• Standard, three-view films of the foot—anteroposterior, 30-degree internal oblique, and lateral views.
    • The patient should be standing for all films, with weight-bearing.
    • An x-ray should be completed of both feet for comparison.
    • Radiographic images completed in non-weight-bearing positions tend to miss Lisfranc injuries 20-50% of the time.

According to Yan et al.,[11] the diagnostic accuracy of radiographs is low. If clinical symptoms continue, but the X-ray is negative, the patient should be referred for computed tomography (CT) or magnetic resonance imaging (MRI).[11]

  • CT to detect non-displaced fractures and minimal osseous subluxation.[15]
  • MRI to evaluate ligament abnormalities.[15]

Recommendations for Intervention[11][edit | edit source]

  • Conservative management:
    • Lisfranc injuries without evidence of instability (<2 mm diastasis)
    • Extra-articular fractures with stability confirmed by weight-bearing[14]
  • Operative management:
    • All types of injury not listed above as suitable for surgical management
      • There is a lack of one optimal surgical treatment
      • There is also a lack of concrete evidence supporting any particular treatment modality

Management / Intervention[edit | edit source]

Conservative Management[7][edit | edit source]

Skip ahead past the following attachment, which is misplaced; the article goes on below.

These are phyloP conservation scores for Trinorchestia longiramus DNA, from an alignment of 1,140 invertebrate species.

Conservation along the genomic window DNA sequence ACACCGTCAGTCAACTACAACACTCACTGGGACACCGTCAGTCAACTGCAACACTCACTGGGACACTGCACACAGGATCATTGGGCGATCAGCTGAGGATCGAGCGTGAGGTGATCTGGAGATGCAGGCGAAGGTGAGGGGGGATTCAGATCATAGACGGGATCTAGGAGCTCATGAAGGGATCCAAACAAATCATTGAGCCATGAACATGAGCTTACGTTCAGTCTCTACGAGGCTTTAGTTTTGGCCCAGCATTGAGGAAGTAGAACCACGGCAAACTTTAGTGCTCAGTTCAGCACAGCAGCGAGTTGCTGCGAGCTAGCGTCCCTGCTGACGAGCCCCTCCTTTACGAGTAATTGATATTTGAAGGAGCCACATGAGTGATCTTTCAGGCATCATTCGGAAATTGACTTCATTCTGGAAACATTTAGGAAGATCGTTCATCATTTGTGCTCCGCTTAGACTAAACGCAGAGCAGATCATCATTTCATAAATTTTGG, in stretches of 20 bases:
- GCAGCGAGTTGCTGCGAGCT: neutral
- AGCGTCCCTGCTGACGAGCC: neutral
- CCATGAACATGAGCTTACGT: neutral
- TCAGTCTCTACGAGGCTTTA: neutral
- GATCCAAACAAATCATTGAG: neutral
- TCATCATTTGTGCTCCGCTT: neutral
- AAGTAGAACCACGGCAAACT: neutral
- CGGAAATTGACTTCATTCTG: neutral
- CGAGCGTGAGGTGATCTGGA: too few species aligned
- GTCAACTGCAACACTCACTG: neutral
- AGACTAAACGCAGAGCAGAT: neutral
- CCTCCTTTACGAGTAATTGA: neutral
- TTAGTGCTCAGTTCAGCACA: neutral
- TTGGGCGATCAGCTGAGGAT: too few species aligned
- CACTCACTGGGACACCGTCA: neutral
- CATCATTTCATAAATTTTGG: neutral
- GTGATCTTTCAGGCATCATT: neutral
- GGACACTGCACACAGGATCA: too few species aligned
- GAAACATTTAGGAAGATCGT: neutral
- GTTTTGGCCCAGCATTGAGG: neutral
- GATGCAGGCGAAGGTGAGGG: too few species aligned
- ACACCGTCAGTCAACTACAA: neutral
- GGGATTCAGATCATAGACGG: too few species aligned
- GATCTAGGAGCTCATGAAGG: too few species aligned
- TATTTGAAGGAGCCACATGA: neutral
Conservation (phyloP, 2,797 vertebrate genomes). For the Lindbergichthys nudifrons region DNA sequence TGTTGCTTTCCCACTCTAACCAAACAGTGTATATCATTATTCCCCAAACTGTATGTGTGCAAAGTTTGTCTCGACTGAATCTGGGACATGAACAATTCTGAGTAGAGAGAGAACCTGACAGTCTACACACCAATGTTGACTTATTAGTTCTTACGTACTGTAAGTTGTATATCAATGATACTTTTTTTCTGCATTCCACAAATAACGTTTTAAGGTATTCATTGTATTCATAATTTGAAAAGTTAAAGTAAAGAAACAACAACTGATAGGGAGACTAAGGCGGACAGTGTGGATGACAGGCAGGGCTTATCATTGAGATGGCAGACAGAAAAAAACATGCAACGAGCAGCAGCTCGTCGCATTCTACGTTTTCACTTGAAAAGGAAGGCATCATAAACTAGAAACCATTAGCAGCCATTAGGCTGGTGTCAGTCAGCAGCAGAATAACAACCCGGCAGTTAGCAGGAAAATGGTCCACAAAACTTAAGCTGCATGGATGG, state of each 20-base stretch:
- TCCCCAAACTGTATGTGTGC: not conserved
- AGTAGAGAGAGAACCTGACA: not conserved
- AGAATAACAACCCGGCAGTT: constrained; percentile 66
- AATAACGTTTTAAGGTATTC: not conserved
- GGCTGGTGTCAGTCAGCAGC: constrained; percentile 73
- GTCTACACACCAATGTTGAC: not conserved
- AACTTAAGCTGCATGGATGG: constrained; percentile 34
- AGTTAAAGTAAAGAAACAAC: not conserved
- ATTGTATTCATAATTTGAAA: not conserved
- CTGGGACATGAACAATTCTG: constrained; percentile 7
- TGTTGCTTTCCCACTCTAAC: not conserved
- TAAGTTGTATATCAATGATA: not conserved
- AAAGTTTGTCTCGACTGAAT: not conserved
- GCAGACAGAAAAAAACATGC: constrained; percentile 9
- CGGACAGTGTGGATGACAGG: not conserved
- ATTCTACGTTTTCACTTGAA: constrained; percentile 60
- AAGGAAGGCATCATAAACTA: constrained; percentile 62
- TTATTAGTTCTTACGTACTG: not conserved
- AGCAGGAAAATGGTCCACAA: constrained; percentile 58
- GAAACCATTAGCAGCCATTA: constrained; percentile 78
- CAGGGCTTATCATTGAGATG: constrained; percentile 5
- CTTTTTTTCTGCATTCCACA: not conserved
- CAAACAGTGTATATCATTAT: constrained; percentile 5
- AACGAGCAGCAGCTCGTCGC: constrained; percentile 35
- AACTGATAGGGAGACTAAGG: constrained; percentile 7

• Intrinsics strengthening with resistance
    Pain management
    • Medial arch support. The type of support depends on the degree of injury and can include: wearing a boot, supportive shoes or a customised orthotic
  • Immobilisation: immobilise in a cast or boot for 6-10 weeks to offload the foot
  • Limit weight-bearing activities: do not push for full weight bearing
  • Arch support: consider arch support in the boot and the cast
  • Strengthening programme for:
  • Taping the metatarsal arch to improve stability


Surgical Management[edit | edit source]

When the injury is unstable, surgical management for the ligaments, bone or a combination of both is indicated:[14]

  1. Reduction and immobilisation of any dislocation-produciong tension of the skin and soft tissue.[14]
  2. Temporary external fixation for high-energy injuries is indicated when the splint is insufficient to maintain alignment.[14]
  3. Tissue swelling must be resolved before definitive surgery is scheduled (10-14 days after injury).[14] The general rule for the timing of the surgery is "the sooner, the better as long as the swelling is manageable."[11]
  4. Open reduction and internal fixation (ORIF) with transarticular screw fixation.[14]
  5. ORIF with primary arthrodesis when a pure ligamentous pattern is present.[14]

Good anatomical reduction in the surgery significantly improves the outcome.[7] Helene Simpson

Resources[edit | edit source]

  1. Paek S, Mo M, Hogue G. Treatment of paediatric Lisfranc injuries: A systematic review and introduction of a novel treatment algorithm. Journal of Children's Orthopaedics. 2022 May 10:18632521221092957.